Even most private student loan lenders encourage borrowers to look into federal funding before taking out a private loan while you’re in school. They’re generally designed to fill gaps for students who aren’t eligible for enough in federal student loans to cover their costs to attend college.
Student Loan Costs to Consider
When you evaluate private student loan offers, you’ll probably focus on the interest rate, because that has a significant impact on the long-term cost of the loan. But there are other costs to consider.
Before accepting any loan offer or signing the agreement, make sure you know how much you’ll pay (if anything) in these common costs:
- APR: Annual percentage rate is commonly called the interest rate (though they’re a little different). It’s usually the most prominently advertised feature of student loans. Student loan interest rates tend to fall between 3% and 11% and can be fixed or variable — the latter means they’ll change with the prime rate. A higher credit score can get you a lower interest rate and vice versa.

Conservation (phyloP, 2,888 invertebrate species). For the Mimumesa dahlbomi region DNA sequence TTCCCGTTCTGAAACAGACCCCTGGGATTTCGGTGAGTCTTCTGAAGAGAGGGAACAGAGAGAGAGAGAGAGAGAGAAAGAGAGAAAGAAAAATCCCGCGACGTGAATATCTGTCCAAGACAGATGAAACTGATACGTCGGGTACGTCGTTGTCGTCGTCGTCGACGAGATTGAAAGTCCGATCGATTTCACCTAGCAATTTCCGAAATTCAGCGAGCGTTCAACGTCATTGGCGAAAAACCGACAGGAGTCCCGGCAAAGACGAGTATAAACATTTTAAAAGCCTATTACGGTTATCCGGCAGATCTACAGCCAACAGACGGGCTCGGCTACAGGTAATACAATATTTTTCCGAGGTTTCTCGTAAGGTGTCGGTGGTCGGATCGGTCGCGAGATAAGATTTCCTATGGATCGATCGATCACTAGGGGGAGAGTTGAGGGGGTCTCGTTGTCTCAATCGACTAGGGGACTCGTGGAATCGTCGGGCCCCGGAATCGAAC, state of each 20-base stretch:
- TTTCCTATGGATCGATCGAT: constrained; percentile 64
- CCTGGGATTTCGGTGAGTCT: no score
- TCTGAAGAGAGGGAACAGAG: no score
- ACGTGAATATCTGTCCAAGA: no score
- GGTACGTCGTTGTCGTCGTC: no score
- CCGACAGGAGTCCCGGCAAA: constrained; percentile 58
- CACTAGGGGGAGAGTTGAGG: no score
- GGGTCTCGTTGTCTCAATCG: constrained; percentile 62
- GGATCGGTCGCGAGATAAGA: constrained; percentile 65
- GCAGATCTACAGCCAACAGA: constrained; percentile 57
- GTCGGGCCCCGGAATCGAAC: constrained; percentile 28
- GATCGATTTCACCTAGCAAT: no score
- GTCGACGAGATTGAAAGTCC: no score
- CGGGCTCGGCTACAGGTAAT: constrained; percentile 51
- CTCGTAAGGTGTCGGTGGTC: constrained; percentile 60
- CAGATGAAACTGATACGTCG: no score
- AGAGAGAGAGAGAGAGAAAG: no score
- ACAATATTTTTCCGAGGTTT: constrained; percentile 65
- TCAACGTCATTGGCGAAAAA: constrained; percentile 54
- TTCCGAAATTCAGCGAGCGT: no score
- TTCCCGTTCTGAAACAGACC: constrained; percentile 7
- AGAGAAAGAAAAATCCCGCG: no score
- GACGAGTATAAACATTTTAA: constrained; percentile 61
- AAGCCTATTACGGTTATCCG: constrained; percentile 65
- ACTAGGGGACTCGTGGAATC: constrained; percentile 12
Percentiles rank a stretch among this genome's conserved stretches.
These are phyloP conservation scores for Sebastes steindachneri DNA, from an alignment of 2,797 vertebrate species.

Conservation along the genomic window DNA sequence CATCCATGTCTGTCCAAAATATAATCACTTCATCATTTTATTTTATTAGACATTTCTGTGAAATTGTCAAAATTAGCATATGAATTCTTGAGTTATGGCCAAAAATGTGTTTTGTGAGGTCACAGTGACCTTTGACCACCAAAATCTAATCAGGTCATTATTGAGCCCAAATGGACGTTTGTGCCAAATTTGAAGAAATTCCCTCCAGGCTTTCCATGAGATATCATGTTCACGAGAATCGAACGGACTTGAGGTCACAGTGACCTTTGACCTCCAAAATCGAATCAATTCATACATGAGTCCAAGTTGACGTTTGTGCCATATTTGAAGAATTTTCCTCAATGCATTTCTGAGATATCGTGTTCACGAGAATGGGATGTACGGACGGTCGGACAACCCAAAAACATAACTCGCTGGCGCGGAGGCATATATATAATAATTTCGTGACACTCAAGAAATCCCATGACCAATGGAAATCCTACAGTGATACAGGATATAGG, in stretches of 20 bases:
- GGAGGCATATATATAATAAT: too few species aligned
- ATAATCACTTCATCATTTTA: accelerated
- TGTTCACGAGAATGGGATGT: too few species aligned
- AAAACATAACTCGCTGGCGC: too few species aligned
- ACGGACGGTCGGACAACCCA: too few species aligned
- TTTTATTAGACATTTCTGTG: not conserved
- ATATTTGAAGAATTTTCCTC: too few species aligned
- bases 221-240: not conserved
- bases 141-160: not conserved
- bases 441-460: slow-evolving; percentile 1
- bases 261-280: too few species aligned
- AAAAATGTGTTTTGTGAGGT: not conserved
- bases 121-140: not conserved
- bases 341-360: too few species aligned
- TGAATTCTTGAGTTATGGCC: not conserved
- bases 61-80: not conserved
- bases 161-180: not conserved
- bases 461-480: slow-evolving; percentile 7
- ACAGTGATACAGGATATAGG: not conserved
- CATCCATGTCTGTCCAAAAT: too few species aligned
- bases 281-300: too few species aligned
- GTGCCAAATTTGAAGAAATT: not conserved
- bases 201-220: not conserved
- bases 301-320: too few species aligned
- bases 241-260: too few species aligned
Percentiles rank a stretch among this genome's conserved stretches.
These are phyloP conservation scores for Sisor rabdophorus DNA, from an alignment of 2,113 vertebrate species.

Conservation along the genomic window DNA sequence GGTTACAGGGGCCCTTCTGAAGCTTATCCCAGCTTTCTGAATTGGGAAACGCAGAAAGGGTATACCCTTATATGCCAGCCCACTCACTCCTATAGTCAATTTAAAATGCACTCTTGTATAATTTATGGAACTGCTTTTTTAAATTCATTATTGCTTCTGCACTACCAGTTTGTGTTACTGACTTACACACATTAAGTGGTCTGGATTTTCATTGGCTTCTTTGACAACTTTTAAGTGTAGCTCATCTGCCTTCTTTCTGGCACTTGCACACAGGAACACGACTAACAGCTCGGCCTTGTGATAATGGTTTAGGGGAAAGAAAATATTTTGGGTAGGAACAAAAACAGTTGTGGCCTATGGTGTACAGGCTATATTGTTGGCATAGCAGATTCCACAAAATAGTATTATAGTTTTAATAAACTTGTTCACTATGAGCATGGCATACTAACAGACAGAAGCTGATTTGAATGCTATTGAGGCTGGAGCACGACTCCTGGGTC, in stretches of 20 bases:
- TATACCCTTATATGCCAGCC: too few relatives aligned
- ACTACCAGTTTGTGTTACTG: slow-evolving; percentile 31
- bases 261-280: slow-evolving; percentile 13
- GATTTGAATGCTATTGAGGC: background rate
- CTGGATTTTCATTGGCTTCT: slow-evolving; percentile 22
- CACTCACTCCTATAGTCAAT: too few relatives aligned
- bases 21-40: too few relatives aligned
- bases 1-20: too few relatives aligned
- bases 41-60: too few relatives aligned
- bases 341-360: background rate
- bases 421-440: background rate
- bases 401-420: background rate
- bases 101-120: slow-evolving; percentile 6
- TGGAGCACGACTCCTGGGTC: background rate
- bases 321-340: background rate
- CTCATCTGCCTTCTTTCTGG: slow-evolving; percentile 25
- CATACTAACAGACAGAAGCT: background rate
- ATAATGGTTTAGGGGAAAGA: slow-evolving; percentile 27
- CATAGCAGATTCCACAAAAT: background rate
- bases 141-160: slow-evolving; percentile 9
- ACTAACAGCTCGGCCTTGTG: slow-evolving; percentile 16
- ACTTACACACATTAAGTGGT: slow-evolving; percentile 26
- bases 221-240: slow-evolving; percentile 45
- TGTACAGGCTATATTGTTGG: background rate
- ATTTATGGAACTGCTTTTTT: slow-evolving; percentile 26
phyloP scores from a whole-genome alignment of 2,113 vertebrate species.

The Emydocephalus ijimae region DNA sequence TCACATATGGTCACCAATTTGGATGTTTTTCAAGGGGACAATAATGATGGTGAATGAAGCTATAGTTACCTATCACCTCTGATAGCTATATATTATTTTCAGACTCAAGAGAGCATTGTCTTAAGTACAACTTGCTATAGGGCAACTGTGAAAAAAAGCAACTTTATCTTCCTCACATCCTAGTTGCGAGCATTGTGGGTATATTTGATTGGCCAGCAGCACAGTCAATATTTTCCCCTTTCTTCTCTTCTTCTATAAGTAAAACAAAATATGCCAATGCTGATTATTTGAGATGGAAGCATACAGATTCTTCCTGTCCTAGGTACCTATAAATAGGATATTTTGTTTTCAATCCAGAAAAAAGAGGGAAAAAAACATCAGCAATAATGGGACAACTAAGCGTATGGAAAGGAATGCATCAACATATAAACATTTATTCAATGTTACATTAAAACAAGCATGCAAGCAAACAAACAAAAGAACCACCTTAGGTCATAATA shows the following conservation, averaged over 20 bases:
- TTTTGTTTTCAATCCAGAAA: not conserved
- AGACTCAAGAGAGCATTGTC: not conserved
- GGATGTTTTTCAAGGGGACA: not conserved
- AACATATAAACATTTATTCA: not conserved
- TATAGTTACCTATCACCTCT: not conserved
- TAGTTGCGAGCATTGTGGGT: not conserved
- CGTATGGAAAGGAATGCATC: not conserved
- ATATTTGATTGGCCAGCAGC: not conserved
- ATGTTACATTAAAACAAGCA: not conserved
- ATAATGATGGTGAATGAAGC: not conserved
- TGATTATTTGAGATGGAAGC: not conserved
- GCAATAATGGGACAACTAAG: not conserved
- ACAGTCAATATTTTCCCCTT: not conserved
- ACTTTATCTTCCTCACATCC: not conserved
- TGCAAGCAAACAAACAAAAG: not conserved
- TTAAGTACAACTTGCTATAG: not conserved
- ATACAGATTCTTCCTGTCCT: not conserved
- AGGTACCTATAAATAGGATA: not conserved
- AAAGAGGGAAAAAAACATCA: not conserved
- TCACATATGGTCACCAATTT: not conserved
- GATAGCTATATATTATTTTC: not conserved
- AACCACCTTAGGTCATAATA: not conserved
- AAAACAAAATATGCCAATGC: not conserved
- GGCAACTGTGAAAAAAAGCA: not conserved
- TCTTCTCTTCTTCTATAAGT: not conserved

- Origination fee: Some lenders charge a fee to receive your loan, though that’s less common with student loans than other types of loans. Origination fees are usually around 2% or 3% of the loan amount. They come out of the amount disbursed to the school, so you likely won’t notice them unless you’re very particular about math.
- Late fee: Most loan agreements come with a fee for late payments, usually a percentage of the payment due. Many student loan lenders are doing away with late fees and building in options for flexible repayment, so shop around to compare your options!
What Is a Cosigner?
A cosigner is someone who shares the responsibility of a loan with the borrower. If you — the borrower — can’t qualify for a loan on your own because of bad credit or no credit, you could apply with a cosigner with good credit to qualify.
You receive the funds, but you both bear responsibility for repaying the loan, and repayment or default impacts both credit scores.
Cosigners are common for private student loans, because many people entering college are young and have almost no credit history. You can cosign with a parent, guardian or other creditworthy person, who basically guarantees the loan in case you don’t repay.